Entertainment for the evening was provided by a small squirrel we named “Ricky-Bobby” who alternated between throwing pine cones at us from the tops of the pine trees and racing around our feet to pick them up and jet off to his stash. We spent the evening playing Euchre down on the beach while watching the sunset – can definitely understand why this is such a popular campsite!
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Sunset over Todd Harbor

A group of 5 guys rolled in fairly late in the evening to find all the sites full. They setup their tents in small clearings between the beach and the trail to the group campsites. I’m pretty sure that’s not compliant with the rules for backcountry campsite, but they were clearly not the first ones to pitch tents in those spots and it didn’t really cause anyone much grief. Probably the best spots in the campground!

Distance: 11.8 miles (12.3 miles WPO per GPS w/ 1309’ elevation gain – includes some distance in camp trying to find an open site, much closer to posted distance)
Time: 8:30 – 13:30 (5.0 hours)
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Re: TR: 8/15-22, 2021 [Windigo-FL-SB-DS-TH-MC-LC-RH]

Post by glitch99 »

Day 5 – Thursday, 8/19
Todd Harbor to McCargoe Cove
We were packed up and on the trail early today. Really looking forward to a short day and hoping to snag a shelter at McCargoe Cove. Love this section of trail! I was intimidated by the idea of hiking Minong, but feedback from this forum was that this stretch is really Minong-lite (confirmed!). Very few level sections of trail – constantly going up or down, but no long, sustained climbs. Great variety of terrain with occasional high points offering great views of Otter Lake, Beaver Lake and Lake Superior.

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Otter Lake & Beaver Lake from Minong Trail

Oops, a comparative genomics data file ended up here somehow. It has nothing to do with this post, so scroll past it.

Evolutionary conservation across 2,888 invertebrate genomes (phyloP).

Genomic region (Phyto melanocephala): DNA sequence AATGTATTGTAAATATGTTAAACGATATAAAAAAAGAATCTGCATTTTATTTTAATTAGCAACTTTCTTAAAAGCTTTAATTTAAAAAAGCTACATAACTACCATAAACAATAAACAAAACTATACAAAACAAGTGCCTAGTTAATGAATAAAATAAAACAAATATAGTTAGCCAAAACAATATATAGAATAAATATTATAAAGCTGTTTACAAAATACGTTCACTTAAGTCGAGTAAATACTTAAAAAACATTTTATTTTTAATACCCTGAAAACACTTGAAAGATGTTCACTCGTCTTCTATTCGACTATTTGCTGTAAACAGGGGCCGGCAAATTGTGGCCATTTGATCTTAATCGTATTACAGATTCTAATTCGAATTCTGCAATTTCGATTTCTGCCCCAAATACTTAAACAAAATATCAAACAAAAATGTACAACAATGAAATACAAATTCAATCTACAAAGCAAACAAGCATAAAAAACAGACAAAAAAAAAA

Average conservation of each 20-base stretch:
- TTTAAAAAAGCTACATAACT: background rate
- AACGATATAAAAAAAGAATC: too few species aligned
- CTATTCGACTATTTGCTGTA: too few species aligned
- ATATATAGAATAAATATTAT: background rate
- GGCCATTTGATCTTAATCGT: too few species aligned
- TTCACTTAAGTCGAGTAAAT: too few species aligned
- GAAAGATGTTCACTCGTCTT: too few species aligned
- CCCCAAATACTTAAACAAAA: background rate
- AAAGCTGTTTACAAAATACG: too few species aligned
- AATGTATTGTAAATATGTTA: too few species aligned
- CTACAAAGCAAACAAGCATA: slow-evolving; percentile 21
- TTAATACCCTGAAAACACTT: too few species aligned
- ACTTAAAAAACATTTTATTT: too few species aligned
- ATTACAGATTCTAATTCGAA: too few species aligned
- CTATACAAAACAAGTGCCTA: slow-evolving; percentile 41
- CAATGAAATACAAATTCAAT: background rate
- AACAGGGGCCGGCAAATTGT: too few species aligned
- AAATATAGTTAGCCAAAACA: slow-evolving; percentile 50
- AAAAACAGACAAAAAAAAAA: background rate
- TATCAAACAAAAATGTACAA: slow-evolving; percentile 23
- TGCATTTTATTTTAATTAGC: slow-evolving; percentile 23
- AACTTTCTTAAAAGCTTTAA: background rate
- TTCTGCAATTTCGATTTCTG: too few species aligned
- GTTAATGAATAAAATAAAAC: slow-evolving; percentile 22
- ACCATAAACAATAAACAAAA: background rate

There’s a small pond on the south side of the trail about 2.5-3 miles from Todd Harbor. It looked like a prime moose hangout and, sure enough, we spotted a cow and a calf wading through eating breakfast.

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We strolled into McCargoe Cove before 11am and found several shelters unoccupied. Claimed #4 as it had the best view of the cove. Temps were already climbing into the 80s again so we dropped our packs, changed into swim trunks and headed for the lake. Jumping off the end of the dock into the cool water was possibly the most refreshing experience of the week. Similar to Todd Harbor, the water here was much warmer than we thought possible in Lake Superior. The shoreline is rocky so water shoes or flip-flops are very helpful.

We had planned our route with the option for a zero-day at some point with the most likely choice being here at McCargoe. After arriving early and spending the entire afternoon swimming, relaxing on the dock, hiking back to explore the mines, chatting with other hikers, playing cribbage, fishing and even a short nap, we were all feeling fully refreshed and rested by dinner time. As beautiful as it is at McCargoe Cove, 5 days of freeze-dried dinners had us craving a burger and a beer in Rock Harbor ASAP so we decided to press on the next day.

We closed out the evening down by the dock discussing our routes and trip highlights with a few other groups. No campfire due to fire restrictions. Around 9:00 a very healthy-looking fox strolled through camp like he owned the place. He darted off toward our shelter and we followed to be sure he didn’t steal our shoes.

Distance: 6.7 miles (6.4 miles WPO per GPS w/ 523’ elevation gain) plus 2.5 miles round trip to the Minong Mine w/o packs
Time: 8:20 – 10:50 (2.5 hours)